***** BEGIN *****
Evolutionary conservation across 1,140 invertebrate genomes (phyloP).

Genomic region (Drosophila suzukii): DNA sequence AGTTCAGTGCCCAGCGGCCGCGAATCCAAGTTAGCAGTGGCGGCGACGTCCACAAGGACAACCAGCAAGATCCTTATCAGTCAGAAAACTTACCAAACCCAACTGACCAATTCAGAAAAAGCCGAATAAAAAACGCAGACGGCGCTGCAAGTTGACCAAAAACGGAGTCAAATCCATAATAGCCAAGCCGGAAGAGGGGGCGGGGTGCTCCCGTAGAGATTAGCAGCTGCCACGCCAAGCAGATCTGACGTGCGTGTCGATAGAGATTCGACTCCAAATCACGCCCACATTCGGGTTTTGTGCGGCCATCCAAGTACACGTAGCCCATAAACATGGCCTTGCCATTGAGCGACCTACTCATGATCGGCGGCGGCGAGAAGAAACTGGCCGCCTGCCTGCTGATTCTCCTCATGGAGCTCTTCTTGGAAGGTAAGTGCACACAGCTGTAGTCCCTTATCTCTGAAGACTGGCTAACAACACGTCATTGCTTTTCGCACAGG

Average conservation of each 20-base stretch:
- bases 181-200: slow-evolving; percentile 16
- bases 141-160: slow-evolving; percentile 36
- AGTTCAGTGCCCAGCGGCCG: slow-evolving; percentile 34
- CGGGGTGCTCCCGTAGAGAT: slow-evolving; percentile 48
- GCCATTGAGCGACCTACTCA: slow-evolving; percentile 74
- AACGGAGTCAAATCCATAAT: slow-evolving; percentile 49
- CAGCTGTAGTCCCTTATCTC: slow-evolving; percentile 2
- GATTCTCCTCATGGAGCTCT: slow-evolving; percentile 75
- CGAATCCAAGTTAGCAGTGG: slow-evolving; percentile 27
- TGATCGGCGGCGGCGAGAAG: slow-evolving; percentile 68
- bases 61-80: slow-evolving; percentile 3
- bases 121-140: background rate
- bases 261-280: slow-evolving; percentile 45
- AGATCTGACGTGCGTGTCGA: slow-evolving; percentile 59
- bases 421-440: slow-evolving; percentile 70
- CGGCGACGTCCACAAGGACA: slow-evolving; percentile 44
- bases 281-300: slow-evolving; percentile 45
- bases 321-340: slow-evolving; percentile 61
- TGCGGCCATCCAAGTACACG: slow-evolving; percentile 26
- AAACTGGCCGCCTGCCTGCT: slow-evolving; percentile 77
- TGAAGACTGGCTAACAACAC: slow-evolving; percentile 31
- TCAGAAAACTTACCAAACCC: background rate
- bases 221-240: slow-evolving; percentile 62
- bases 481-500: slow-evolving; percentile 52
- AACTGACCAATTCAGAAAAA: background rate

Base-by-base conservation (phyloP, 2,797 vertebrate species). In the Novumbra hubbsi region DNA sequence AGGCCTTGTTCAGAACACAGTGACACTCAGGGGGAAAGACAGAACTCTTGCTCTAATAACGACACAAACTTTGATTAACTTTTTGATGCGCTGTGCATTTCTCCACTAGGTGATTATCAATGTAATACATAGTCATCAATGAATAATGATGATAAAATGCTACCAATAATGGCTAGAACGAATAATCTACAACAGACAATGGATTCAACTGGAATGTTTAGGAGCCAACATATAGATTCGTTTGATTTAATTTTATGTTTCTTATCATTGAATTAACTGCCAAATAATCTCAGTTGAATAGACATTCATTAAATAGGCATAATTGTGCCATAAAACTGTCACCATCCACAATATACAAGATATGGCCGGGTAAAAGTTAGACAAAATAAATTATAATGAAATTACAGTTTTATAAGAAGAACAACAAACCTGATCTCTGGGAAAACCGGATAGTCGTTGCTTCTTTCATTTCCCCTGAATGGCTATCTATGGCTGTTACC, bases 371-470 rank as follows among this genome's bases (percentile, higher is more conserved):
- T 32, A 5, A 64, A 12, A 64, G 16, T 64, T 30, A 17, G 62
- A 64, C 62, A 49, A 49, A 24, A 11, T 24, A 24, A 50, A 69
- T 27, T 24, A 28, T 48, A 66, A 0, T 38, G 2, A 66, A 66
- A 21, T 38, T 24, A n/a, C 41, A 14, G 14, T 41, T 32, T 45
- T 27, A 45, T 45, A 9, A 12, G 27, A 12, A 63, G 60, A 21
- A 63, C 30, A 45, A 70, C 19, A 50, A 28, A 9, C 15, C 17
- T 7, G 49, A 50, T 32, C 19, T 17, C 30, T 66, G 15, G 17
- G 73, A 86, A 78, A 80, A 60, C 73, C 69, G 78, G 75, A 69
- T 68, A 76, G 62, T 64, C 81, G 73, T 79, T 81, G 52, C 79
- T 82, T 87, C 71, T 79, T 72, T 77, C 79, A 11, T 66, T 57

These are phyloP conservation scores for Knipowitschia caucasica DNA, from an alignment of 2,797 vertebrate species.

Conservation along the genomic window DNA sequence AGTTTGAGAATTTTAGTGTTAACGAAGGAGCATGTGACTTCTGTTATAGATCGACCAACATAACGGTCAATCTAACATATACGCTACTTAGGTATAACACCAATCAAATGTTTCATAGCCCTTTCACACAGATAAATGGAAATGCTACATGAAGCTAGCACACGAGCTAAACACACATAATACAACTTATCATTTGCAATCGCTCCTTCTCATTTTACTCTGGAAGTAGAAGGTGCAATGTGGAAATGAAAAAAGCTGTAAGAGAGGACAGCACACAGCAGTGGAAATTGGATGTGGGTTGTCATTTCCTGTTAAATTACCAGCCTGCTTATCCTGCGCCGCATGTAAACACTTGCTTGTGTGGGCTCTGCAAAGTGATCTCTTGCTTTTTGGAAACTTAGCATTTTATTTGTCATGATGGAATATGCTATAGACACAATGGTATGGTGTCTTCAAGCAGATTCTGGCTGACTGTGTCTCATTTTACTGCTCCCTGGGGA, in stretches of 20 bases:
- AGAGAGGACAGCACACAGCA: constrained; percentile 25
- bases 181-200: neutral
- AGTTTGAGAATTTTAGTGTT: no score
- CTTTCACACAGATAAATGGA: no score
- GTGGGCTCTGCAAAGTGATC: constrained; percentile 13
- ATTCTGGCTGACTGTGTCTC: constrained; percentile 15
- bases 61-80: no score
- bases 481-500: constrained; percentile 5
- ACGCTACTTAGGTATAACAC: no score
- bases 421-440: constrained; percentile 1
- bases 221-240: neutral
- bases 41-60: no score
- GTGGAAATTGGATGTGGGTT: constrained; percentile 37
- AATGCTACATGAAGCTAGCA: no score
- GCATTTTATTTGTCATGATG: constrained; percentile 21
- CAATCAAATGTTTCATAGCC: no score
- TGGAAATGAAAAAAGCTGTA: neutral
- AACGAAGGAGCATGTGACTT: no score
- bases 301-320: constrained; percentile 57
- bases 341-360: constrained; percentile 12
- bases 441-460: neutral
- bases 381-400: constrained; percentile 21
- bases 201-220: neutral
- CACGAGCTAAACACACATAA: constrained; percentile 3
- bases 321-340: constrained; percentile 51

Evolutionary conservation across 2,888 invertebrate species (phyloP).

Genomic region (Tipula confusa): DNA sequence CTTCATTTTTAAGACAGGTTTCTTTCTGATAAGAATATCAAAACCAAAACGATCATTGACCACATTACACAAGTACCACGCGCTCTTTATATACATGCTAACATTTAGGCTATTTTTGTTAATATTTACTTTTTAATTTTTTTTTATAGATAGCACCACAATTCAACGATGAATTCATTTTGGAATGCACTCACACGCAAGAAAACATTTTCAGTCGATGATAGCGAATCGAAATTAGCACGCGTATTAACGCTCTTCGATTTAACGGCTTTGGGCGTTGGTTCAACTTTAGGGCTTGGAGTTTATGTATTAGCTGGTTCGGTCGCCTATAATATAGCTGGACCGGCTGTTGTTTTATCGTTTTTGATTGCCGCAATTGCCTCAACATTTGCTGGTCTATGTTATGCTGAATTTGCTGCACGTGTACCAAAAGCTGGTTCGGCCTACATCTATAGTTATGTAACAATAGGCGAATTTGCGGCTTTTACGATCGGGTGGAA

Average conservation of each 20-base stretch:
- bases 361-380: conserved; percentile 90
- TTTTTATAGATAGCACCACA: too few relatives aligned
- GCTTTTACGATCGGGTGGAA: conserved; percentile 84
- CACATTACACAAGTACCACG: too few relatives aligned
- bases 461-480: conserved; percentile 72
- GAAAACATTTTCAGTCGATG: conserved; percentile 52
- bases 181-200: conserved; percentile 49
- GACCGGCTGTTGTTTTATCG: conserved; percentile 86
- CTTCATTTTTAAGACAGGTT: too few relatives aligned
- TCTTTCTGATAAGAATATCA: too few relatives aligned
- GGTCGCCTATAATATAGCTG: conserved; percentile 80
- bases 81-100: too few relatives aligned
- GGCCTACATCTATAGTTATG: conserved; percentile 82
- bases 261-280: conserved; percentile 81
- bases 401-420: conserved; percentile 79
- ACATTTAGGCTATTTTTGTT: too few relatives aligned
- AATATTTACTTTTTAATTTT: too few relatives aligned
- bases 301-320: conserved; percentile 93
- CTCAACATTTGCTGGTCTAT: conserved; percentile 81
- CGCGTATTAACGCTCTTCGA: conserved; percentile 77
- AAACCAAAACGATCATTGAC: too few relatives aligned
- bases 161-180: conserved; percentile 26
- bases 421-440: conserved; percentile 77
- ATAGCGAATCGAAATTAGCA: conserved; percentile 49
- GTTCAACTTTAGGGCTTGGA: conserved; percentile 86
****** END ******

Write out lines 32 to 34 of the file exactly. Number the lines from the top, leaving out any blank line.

- T 27, T 24, A 28, T 48, A 66, A 0, T 38, G 2, A 66, A 66
- A 21, T 38, T 24, A n/a, C 41, A 14, G 14, T 41, T 32, T 45
- T 27, A 45, T 45, A 9, A 12, G 27, A 12, A 63, G 60, A 21